For years now, popularisers of complex ideas, such as Jared Diamond and Yuval Noah Harari, have articulated the anxieties of a generation increasingly ready to accept that modern life is a mistake. Consumer culture has adapted accordingly: the new millennium has ignited many passions for survivalist workouts, Stone Age diets, and a general cultural tone that chastises us for our historical dependence on grain-based agriculture.
This is a good moment in the brief history of human beings as dominant and sedentary rulers of the planet to reflect on the kinds of violence through which we built our societies and states. We know now, after all, that the “end of history” has been cancelled. A curious solace and perhaps the beginnings of purpose may be found in new works of literature from India and the United States that study our ancient or pre-historic existence.
The upheavals of the last few years have led to a sense of gloomy uncertainty haunting many formerly smug democracies, including, perhaps, our own. But how did we achieve the social order we so valued in the first place? In the Agganna Sutta, part of the collection of Buddhist scripture called the Digha Nikaya, Buddha tells his audience of beings fallen from a state of perfection into a world of wrongdoing and violence. They come together and decide to appoint a man to punish the unworthy. He would earn, by performing this duty, a portion of rice from each of them. They chose, Buddha says, “the most handsome and good-looking, most charismatic and with the greatest authority,” and asked him to “criticise whoever should be criticised, accuse whoever should be accused, and banish whoever should be banished”.
The myth of a non-violent ancient India
The historian Upinder Singh recounts this tale in a new book, Political Violence in Ancient India, a graceful and learned examination of the use of violence in Indian statecraft between 600 BCE and 600 CE. To the notion of independent India as the inheritor of an ancient tradition of peace-making, Singh deals the blow it deserves – if not to detonate the idea of India as a syncretic, conflict-resisting society, then at least to deflate its mythology.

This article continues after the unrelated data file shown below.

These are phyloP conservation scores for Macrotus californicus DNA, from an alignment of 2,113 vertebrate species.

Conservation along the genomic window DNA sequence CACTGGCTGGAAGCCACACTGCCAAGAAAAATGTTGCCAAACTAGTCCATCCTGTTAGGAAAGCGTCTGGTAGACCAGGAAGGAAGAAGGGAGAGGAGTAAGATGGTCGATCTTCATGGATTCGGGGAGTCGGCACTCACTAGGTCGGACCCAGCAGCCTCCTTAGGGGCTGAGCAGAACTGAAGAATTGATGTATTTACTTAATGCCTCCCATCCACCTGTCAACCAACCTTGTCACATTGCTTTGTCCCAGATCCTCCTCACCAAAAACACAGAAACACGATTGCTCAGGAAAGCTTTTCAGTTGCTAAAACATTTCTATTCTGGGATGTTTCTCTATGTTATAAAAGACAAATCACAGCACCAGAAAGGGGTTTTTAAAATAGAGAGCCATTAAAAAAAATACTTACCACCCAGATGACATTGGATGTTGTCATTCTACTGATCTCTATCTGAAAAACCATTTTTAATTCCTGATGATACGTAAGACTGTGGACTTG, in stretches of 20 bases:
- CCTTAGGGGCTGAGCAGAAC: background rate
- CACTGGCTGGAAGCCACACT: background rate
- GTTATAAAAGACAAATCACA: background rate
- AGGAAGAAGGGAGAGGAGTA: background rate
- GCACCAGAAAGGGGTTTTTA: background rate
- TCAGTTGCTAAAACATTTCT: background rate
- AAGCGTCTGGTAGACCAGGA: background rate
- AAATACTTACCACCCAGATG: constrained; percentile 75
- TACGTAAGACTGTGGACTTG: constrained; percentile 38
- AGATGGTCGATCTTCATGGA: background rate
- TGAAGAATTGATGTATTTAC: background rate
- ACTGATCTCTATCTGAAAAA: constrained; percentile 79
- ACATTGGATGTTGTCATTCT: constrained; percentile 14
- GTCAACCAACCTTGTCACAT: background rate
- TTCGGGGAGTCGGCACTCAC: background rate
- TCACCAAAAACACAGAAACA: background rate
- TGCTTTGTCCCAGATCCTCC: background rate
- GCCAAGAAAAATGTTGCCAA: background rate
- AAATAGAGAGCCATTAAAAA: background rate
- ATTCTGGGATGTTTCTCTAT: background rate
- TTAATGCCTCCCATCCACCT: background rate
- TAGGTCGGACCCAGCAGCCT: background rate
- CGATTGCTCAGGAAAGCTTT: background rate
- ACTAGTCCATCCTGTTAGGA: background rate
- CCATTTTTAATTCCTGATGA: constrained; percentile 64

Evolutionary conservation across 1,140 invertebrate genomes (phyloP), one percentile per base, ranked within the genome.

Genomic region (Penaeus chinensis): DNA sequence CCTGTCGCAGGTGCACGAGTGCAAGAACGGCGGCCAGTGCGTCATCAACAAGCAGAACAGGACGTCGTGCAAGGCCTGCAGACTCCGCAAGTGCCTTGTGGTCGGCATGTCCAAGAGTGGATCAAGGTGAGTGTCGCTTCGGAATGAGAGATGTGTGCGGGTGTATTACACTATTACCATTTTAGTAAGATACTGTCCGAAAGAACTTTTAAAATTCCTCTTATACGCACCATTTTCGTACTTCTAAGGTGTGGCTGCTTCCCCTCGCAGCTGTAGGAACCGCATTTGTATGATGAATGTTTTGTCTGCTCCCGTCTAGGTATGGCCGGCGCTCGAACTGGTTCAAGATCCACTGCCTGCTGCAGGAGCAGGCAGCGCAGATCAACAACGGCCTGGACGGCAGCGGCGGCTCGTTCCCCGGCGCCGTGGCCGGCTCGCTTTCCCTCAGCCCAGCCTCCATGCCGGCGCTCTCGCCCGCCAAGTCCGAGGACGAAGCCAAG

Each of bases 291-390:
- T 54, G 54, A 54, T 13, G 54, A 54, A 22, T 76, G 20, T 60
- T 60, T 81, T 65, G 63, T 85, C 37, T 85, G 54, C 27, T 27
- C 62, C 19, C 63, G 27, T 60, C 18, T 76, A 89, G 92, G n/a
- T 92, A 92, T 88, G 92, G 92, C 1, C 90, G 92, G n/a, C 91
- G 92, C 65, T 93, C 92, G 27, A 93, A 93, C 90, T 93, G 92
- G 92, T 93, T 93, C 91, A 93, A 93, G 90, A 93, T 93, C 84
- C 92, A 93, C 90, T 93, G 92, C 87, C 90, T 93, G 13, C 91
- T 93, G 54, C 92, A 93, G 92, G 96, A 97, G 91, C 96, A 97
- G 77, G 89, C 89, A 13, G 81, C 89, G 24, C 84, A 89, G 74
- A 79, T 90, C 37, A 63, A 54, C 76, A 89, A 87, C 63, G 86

Mohandas Karamchand Gandhi and Jawaharlal Nehru did not conjure the dream of a timeless, tolerant nation out of entirely thin air. Buddhist, Jaina and Brahmanical traditions all idealise non-violence to varying degrees. Yet most dominant worldviews in ancient India were crafted by making their violence invisible or acceptable, and perhaps even desirable, Singh argues. Nehru may have thought of Indian society as inclined to peaceable coexistence, and BR Ambedkar may have chosen Buddha over Karl Marx as a philosopher for his democratic (though not absolutely non-violent) ideas for social transformation. But in ancient India’s philosophical and political treatises, readers would find clearer lessons on how to normalise the violence with which our kingdoms and empires were governed, than on how to eliminate or even minimise it.
Why did Indians, and human beings at large, choose to live the way we do now? The general and longstanding response is that the state’s monopoly on violence is a small price to pay for an orderly society and all the arts and freedoms it enables. Our very scruples about violence and inherent freedom are a product of the modern state; in a world without its infrastructure, what historian could even write a book, much less aspire to imagine a different world?
Singh in no way implies otherwise. Yet in relating her meticulous and careful analysis to the arguments of another electrifying new work, it may be easy to conclude that the minimisation of violence isn’t just a no-hoper in the politics of the state, but inherently and essentially damaging to it. In American scholar James C Scott’s new blockbuster, Against The Grain, violence orders – rather, traps – human beings in civilisations based on fixed-field agriculture, which currently includes the vast majority of the human race.
Cultivation and statehood